Fasting makes brain tumours more vulnerable to radiation therapy
A new study from USC researchers is the first to show that controlled fasting improves the effectiveness of radiation therapy in cancer treatments, extending life expectancy in mice with aggressive brain tumours.
Prior work by USC professor of gerontology and biological sciences Valter Longo, corresponding author on the study and director of the Longevity Institute at the USC Davis School of Gerontology, has shown that short-term fasting protects healthy cells while leaving cancer cells vulnerable to the toxic effects of chemotherapy.
The latest study is the first to show that periods of fasting appear to have the same augmenting effect on radiation therapy in treating gliomas, the most commonly diagnosed brain tumour. Gliomas have a median survival of less than two years.
“With our initial research on chemotherapy, we looked at how to protect patients against toxicity. With this research on radiation, we’re asking, what are the conditions that make cancer most susceptible to treatment? How can we replicate the conditions that are least hospitable to cancer?” Longo said.
Longo and his co-investigators, including Thomas Chen, co-director of the USC Norris neuro-oncology program, studied the combination of fasting with radiation therapy and with the chemotherapy drug Temozolomide, currently the standard treatment for the treatment of brain tumours in adults after an attempt at surgical removal.
The researchers found that controlled short-term fasting in mice, no more than 48 hours each cycle, improved the effectiveness of radiation and chemotherapy in treating gliomas. Despite the extremely aggressive growth of the type of brain tumour studied, more than twice as many mice that fasted and received radiation therapy survived to the end of the trial period than survived with radiation alone or fasting alone.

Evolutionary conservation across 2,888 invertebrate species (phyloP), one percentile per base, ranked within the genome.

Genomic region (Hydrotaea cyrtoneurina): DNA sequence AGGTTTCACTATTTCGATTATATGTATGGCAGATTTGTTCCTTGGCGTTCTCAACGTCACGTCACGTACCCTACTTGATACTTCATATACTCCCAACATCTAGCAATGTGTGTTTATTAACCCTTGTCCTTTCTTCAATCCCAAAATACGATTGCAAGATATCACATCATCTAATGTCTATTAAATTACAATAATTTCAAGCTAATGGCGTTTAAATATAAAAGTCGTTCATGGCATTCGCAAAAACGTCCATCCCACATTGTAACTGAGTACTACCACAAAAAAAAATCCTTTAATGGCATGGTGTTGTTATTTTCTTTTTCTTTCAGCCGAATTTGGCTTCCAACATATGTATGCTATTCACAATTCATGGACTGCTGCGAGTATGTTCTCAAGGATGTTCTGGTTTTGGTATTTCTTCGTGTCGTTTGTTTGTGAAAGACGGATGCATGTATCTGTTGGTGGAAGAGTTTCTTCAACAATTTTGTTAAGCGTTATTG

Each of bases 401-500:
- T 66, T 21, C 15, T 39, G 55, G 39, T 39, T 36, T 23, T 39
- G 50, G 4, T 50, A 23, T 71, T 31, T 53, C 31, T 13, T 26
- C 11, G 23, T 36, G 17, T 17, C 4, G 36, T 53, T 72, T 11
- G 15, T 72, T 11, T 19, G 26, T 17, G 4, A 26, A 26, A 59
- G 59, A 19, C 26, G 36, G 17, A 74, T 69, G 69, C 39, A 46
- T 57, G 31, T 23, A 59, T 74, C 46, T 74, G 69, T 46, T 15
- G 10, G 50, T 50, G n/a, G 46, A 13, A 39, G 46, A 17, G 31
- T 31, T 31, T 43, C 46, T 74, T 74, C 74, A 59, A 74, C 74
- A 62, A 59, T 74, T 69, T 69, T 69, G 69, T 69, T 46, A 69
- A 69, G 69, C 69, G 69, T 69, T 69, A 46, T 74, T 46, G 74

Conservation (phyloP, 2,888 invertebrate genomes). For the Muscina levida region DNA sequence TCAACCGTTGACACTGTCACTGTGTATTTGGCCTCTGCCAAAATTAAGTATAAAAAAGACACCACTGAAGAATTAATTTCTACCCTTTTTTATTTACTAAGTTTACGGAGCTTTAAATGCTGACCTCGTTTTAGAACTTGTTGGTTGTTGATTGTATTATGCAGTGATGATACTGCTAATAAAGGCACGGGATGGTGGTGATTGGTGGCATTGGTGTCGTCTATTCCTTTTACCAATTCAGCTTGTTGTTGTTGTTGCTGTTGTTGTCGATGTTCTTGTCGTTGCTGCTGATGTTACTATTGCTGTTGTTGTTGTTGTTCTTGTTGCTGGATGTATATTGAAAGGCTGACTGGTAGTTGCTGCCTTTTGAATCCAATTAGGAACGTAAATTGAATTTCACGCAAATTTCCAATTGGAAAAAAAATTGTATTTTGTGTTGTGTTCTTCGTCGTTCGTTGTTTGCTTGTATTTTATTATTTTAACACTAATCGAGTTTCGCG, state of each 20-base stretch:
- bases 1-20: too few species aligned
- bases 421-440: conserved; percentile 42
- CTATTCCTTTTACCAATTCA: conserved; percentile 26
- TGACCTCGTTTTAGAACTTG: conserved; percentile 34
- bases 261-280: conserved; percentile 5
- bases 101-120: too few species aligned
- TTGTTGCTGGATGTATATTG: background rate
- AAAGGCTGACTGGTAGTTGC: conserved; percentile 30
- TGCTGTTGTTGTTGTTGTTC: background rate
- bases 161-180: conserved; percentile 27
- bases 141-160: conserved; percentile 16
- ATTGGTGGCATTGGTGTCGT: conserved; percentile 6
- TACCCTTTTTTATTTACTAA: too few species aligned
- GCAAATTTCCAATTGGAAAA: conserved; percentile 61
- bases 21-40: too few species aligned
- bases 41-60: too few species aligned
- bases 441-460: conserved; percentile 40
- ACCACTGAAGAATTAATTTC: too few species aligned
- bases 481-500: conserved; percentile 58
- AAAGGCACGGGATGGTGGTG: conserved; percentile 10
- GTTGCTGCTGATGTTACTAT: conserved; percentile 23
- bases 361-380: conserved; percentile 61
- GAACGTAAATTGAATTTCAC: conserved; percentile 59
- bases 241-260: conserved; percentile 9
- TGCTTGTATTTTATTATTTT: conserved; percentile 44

“The results demonstrate the beneficial role of fasting in gliomas and their treatment with standard chemotherapy and radiotherapy,” the researchers wrote. They said the results indicated the benefits of short-term, controlled fasting for humans receiving treatment for brain tumours.
Longo cautioned that patients should consult with their oncologist before undertaking any fasting: “You want to balance the risks. You have to do it right. But if the conditions are such that you’ve run out of options, short-term fasting may represent an important possibility for patients.”
USC Norris Cancer Center, Mayo Clinic and Leiden University Hospital are all conducting clinical trials on fasting and chemotherapy. A clinical trial on glioma, fasting and radiotherapy is being considered at USC.
For more information on brain health, including the anatomy of the brain, the effects of nutrition and exercise on the brain, and the effect of mental activity on health, see Brain Health.
Article Date: 26/9/2012
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